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McGowen v. Colvin

United States District Court, D. New Hampshire

March 15, 2016

Mariah McGowen,
Carolyn W. Colvin, Acting Commissioner. Opinion No. 2016 DNH 056


          JOSEPH DiCLERICO, Jr., District Judge.

         Mariah McGowen seeks judicial review, pursuant to 42 U.S.C. § 405(g), of the decision of the Acting Commissioner of the Social Security Administration, denying her application for supplemental security income. McGowen moves to reverse and remand the decision, contending that the Administrative Law Judge ("ALJ") erred in finding substantial improvement following a closed period of disability, in evaluating her treating source opinions, in interpreting raw medical data for purposes of the residual functional capacity assessment, and in finding her statements not entirely credible. The Acting Commissioner moves to affirm.

         Standard of Review

         In reviewing the final decision of the Acting Commissioner in a social security case, the court "is limited to determining whether the ALJ deployed the proper legal standards and found facts upon the proper quantum of evidence." Nguyen v. Chater, 172 F.3d 31, 35 (1st Cir. 1999); accord Seavey v. Barnhart, 276 F.3d 1, 9 (1st Cir. 2001). The court defers to the ALJ's factual findings as long as they are supported by substantial evidence. § 405(g). "Substantial evidence is more than a scintilla. It means such relevant evidence as a reasonable mind might accept as adequate to support a conclusion." Astralis Condo. Ass'n v. Sec'y Dep't of Housing & Urban Dev., 620 F.3d 62, 66 (1st Cir. 2010).


         Mariah McGowen applied for supplemental security income benefits in March of 2012 when she was eighteen years old, alleging disability due to chronic polycystic kidney disease, Type A, and bipolar disorder. She later amended the onset date of disability to March 6, 2012. She had completed the eleventh grade and had no previous work experience.

         McGowen's medical history as presented in the parties' joint statement of material facts begins in February of 2012 when she was seen by Mary Gheen, APRN, for follow-up of her bladder and bowel dysfunction. Nurse Gheen noted that McGowen's condition caused her to have urinary urgency and frequency with accidents. She found that the medication Ditropan, prescribed to calm the bladder, was working well.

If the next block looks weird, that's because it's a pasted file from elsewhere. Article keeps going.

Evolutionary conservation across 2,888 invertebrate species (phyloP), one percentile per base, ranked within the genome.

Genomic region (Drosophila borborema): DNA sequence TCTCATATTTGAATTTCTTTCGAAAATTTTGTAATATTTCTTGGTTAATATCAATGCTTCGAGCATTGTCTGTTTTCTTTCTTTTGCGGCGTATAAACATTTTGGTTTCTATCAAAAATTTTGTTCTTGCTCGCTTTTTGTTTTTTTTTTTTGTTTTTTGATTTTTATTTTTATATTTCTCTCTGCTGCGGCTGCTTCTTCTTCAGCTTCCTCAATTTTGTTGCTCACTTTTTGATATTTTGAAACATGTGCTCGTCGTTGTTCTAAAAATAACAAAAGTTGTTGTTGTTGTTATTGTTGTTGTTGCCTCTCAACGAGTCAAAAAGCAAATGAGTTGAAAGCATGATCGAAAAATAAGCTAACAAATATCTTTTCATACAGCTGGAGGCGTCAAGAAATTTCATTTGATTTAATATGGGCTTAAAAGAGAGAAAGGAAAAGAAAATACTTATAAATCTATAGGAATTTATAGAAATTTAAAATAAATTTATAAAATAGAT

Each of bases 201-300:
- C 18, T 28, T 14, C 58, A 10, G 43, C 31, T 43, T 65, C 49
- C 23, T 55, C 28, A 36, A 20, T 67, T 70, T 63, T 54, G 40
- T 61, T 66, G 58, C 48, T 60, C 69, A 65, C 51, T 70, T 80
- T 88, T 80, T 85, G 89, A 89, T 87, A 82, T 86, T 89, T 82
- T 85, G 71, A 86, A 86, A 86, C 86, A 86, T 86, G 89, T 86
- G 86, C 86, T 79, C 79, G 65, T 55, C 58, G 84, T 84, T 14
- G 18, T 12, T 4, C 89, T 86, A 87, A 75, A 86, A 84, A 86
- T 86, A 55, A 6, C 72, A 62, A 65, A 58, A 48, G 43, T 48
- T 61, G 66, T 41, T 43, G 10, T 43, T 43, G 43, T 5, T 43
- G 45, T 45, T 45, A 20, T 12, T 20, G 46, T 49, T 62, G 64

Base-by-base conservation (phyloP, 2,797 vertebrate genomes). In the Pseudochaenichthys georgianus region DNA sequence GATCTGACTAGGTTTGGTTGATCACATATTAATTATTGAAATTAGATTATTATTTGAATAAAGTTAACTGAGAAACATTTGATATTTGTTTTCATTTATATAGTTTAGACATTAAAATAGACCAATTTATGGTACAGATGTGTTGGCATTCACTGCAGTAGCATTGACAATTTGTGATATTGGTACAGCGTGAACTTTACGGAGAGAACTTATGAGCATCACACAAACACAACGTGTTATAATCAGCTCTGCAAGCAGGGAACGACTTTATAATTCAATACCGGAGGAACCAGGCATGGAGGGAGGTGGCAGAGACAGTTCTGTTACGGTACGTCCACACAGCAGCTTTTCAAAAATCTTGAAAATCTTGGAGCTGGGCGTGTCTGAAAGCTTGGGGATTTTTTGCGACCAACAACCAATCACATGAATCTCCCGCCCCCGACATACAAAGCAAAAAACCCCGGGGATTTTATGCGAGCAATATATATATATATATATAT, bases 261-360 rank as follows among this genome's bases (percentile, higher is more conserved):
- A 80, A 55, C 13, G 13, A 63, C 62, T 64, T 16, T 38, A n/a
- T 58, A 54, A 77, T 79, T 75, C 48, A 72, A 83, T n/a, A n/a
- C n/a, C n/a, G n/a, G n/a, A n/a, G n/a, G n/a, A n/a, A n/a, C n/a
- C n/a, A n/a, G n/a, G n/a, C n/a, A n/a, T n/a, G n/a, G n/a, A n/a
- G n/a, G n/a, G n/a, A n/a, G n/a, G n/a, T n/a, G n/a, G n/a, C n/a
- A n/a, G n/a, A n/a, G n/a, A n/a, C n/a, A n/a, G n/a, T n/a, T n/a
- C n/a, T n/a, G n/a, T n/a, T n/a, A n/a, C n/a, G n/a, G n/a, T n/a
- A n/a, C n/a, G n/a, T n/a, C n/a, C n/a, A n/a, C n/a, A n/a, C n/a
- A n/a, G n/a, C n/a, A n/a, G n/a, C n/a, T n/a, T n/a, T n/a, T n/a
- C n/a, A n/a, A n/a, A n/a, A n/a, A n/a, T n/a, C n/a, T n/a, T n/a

Five days later, McGowen had an appointment with Dr. Sarah Oxnard to follow-up on her asthma. Dr. Oxnard found that McGowen's asthma was mild but persistent and caused minor limitations with activity. In March, her asthma was again found to be mild but persistent.

         In early March of 2012, McGowen was hospitalized for a urinary tract infection. X-rays showed that she had dilation of the large and small bowels but not an obstruction. A kidney ultrasound showed multiple cysts in both kidneys and an enlarged kidney.

         Dr. Adam Weinstein, McGowen's nephrologist, wrote a statement about McGowen's condition on March 9, 2012. He stated that McGowen had polycystic kidney disease with high blood pressure, urinary tract infections, and cyst infections. She had developed severely enlarged cystic kidneys with chronic pain that was sometimes severe to the point of being disabling.

         McGowen went to the hospital on April 20 and April 26, 2012, for abdominal pain. At the visit on April 26, the attending physician found that her abdomen was tender and that she appeared to be in pain. The CT scan of her kidneys showed multiple cysts.